Special Education Department
The Individuals with Disability Education Act (IDEA) requires all children (0-25) with disabilities residing in the State of Michigan, including children with disabilities who are homeless children or are wards of the State, and children with disabilities attending private schools, regardless of the severity of their disability, and who are in need of special education and related services, are identified and evaluated. IDEA also requires that Assistive Technology (AT) services be considered for all special education students. AT equipment can be anything from a pencil grip, specially lined paper, and lot-tech communication boards to portable word processors and specialized software for students eligible for special education services.
Effective schools have a written system that is systematically implemented to locate, evaluate, and identify students suspected of having disabilities, from birth through the age of 25. This system includes students who are homeless, children of migrant workers or wards of the state, as well as those attending private schools. If you feel your child may have a disability that prohibits him/her from succeeding educationally, please contact the Special Education Department.
Child Find Process
Child Find activities are provided by Lowell Area Schools to assure we are meeting the requirements of the Individuals with Disabilities Act (IDEA). IDEA requires the evaluation and identification of all students ages 0-25 who are suspected of having a disability that may impact their educational performance and who may require special education and/or related services. This includes students with disabilities who are homeless or are wards of the state and children with disabilities attending private schools, regardless of the severity of the disability.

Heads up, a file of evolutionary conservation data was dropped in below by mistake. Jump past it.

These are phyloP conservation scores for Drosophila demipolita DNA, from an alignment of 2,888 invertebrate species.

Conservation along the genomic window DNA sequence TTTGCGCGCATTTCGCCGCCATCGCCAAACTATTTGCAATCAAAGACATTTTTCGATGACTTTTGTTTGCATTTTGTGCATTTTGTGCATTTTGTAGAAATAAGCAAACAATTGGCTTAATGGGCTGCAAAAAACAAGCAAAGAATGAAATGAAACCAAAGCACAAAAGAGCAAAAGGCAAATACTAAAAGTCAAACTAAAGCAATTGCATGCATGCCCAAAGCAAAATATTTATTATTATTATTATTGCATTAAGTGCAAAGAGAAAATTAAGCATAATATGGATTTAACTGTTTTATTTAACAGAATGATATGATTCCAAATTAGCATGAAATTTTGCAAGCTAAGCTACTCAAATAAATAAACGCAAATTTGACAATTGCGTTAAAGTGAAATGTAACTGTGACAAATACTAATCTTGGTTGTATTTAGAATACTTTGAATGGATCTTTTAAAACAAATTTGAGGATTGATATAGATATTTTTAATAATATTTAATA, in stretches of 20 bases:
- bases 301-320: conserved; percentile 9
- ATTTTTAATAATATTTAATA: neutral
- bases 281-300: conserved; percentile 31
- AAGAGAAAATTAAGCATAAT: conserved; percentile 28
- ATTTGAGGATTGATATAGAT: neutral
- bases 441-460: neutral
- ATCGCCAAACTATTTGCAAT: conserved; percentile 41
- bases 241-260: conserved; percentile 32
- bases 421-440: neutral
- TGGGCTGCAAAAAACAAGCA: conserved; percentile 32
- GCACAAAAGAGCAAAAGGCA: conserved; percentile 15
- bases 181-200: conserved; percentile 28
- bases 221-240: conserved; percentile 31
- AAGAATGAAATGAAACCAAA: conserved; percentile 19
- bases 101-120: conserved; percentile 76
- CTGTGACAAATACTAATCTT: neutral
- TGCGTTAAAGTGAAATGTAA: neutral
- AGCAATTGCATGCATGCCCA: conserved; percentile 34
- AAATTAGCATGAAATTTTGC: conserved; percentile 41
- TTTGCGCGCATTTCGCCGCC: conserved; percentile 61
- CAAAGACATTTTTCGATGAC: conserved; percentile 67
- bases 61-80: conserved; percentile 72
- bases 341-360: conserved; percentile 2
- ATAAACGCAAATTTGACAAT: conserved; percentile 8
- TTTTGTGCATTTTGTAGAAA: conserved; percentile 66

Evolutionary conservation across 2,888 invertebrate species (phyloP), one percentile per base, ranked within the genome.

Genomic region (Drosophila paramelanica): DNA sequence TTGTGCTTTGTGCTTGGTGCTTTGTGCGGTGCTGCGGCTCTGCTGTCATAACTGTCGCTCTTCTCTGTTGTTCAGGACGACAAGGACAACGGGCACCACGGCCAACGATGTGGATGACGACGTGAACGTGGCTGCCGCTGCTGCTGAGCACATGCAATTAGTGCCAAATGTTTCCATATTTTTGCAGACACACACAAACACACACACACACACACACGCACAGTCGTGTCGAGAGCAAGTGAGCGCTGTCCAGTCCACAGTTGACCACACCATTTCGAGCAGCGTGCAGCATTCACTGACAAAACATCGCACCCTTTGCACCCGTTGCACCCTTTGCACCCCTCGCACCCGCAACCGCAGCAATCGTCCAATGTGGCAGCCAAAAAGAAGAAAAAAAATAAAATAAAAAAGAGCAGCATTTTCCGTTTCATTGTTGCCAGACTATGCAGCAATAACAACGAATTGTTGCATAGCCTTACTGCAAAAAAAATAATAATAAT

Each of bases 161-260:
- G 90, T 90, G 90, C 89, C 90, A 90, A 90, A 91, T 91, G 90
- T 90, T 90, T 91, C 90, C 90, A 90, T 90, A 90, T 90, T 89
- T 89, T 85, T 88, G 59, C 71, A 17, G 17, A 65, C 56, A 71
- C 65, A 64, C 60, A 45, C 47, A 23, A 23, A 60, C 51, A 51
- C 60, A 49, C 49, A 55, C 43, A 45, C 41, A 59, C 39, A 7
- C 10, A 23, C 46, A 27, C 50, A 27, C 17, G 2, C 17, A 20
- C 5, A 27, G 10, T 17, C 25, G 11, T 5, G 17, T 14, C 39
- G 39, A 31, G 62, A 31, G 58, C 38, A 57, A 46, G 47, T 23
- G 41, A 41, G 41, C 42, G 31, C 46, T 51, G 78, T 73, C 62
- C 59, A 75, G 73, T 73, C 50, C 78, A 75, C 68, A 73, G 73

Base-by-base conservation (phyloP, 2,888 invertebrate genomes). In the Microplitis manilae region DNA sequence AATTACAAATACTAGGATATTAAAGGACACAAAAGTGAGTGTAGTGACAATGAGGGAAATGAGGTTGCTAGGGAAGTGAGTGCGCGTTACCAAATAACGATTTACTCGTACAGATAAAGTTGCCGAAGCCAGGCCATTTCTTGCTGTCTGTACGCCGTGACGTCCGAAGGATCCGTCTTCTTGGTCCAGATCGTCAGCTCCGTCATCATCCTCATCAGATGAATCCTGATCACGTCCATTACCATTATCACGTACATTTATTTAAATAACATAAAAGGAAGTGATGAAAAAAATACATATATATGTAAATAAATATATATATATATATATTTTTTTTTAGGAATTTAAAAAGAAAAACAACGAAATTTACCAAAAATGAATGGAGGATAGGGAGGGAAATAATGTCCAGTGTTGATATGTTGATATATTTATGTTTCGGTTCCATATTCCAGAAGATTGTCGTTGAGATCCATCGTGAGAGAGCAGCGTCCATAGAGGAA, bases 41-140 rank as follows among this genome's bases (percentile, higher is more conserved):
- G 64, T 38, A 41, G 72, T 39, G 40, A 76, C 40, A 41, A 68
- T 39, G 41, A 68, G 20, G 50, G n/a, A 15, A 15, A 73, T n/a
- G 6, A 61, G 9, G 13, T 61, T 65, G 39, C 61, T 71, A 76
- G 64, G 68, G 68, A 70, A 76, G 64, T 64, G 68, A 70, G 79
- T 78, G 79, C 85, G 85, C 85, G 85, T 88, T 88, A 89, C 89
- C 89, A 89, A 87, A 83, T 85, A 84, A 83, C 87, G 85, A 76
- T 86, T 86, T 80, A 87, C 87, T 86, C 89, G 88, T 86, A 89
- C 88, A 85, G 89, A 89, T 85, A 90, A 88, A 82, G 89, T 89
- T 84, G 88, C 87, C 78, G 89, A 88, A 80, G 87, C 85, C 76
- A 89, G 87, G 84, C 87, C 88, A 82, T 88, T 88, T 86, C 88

If you feel your child may have a disability that interferes with their ability to succeed educationally, please contact your child’s building principal or the Special Education Office at (616) 987-2516.
Statement of Assurance
Infant Toddler Program
The Infant-Toddler program, provided by the Special Education Department of Lowell Area Schools, offers services to district families who have children between the ages of birth and three with one or more developmental delays. Our program offers weekly home visits, where staff work with parents and child to aide in their little one’s development. In addition, parents may access weekly parent-child groups set within our school building. The Infant-Toddler Program is centered around the participation of a parent, family member, or a childcare provider. The purpose of this is to provide carryover on a daily basis to help the child develop to the best of his or her ability. The goal of this program is to address any delays that are determined, based on criteria met through a special education assessment, to prepare your child for success when they begin school in either preschooler or a kindergarten. It is found that when a positive and enjoyable educational setting is created, young children make great strides in their development.
The Infant-Toddler team consists of a speech therapist and an occupational therapist who will see your child in their home setting. Also available on a consultative level are a Social Worker, a Psychologist, a Physical Therapist and a Special Education Teacher. Lowell Area Schools also partners with staff outside of our school district to coordinate additional services within the greater Lowell and Grand Rapids area, such as Early On of Kent County, Mary Free Bed, Ken-O-Sha and Spectrum Hospital.